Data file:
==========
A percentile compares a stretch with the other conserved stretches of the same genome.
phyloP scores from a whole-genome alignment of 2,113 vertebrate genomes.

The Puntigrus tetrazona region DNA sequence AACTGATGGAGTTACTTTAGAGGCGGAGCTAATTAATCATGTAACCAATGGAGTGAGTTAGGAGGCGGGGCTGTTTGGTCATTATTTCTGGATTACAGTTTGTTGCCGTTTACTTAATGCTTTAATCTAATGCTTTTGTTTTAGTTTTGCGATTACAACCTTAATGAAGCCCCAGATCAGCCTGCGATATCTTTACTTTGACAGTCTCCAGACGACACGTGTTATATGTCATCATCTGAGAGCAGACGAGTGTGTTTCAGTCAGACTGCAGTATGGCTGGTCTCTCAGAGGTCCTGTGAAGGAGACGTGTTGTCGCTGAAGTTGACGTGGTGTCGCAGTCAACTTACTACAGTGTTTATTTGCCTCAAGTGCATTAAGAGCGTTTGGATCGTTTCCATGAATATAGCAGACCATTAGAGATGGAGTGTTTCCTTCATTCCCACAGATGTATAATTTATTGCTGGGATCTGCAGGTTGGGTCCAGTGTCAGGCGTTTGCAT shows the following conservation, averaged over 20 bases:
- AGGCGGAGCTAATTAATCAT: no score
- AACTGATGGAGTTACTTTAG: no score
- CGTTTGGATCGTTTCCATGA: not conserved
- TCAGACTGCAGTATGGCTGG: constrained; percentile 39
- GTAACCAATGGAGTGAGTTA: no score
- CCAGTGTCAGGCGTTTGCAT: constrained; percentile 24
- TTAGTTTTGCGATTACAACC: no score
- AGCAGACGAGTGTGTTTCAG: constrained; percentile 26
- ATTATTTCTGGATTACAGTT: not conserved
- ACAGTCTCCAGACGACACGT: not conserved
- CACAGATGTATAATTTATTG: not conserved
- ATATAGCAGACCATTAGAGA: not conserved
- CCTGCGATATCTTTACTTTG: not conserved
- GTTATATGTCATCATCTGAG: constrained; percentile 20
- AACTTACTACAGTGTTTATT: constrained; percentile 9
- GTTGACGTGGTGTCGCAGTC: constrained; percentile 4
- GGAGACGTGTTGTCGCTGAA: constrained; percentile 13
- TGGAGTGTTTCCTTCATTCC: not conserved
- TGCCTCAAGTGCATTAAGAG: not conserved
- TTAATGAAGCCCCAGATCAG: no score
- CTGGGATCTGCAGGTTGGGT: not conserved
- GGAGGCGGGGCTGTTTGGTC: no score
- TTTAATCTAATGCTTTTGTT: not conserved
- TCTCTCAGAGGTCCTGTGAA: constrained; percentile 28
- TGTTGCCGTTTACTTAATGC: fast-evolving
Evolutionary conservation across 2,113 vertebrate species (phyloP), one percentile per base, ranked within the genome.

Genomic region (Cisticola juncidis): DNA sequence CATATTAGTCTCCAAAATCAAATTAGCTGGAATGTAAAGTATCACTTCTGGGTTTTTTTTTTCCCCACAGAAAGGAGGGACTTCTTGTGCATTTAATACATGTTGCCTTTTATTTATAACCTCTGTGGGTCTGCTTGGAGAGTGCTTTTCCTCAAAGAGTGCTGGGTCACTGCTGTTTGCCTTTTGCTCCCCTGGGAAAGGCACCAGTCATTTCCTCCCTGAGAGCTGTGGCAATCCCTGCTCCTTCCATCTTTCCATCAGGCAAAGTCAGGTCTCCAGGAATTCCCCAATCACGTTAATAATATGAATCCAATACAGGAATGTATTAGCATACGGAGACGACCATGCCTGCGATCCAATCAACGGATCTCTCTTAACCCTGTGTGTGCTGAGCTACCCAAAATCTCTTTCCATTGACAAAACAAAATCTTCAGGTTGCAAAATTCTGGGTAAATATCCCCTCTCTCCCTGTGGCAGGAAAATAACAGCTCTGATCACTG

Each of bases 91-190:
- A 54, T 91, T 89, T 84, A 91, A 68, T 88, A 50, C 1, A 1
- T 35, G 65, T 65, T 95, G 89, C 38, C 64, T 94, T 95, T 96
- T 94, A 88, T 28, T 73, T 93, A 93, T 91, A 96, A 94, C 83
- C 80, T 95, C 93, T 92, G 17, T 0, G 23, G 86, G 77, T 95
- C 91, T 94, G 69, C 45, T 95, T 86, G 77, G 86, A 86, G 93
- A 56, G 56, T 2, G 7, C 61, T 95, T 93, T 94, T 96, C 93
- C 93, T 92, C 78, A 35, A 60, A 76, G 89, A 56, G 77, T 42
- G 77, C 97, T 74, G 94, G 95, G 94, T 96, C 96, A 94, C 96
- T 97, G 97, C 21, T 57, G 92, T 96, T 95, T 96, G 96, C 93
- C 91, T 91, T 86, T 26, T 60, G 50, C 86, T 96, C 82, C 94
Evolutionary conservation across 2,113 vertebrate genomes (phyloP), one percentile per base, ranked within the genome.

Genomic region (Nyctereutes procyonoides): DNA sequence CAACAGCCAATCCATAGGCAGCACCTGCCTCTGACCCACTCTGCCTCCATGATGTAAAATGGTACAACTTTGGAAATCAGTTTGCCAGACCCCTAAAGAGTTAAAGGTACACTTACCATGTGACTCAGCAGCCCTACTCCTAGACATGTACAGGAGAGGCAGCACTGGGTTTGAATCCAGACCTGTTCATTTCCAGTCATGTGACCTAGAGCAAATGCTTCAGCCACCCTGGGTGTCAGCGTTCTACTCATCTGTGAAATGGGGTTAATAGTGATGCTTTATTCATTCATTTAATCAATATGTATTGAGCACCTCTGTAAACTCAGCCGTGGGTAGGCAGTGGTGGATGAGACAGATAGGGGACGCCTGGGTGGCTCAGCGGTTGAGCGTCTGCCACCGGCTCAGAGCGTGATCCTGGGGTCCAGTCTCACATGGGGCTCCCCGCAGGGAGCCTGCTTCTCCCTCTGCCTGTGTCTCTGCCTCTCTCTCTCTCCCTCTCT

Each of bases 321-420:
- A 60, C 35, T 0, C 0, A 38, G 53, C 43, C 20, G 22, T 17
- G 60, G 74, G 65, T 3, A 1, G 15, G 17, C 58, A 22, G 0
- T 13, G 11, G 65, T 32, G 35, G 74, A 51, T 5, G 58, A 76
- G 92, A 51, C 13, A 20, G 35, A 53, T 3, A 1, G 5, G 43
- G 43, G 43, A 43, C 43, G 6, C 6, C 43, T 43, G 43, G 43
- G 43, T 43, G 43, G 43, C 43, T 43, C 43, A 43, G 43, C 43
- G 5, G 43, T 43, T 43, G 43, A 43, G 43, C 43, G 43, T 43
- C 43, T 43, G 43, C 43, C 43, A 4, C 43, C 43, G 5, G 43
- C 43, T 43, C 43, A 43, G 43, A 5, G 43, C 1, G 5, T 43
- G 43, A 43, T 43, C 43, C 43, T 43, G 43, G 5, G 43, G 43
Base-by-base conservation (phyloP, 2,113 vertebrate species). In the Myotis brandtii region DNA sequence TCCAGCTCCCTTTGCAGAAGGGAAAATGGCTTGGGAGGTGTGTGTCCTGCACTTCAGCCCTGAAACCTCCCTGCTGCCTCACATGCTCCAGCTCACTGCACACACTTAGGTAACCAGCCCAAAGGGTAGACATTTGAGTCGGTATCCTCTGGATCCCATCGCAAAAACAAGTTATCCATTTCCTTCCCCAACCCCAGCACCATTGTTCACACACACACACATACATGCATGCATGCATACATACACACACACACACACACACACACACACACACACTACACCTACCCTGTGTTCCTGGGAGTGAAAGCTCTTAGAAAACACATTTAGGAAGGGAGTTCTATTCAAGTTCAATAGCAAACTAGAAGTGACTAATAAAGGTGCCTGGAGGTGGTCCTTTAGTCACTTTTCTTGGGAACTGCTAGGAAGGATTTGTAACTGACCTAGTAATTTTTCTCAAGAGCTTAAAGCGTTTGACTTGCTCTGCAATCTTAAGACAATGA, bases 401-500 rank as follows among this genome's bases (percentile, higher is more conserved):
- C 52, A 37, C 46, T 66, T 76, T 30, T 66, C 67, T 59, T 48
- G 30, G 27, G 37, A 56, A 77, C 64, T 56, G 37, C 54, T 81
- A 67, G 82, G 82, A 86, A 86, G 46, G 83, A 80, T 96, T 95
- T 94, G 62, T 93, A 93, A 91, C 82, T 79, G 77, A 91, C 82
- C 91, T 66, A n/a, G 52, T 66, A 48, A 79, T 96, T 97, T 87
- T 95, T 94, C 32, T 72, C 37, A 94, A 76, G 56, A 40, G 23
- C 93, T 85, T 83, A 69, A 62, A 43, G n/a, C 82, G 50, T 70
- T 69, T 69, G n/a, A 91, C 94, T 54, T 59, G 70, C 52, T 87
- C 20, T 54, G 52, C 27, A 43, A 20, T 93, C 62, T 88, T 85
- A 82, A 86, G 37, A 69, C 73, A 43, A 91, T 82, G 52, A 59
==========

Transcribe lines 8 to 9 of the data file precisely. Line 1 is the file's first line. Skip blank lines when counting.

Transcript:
- GTAACCAATGGAGTGAGTTA: no score
- CCAGTGTCAGGCGTTTGCAT: constrained; percentile 24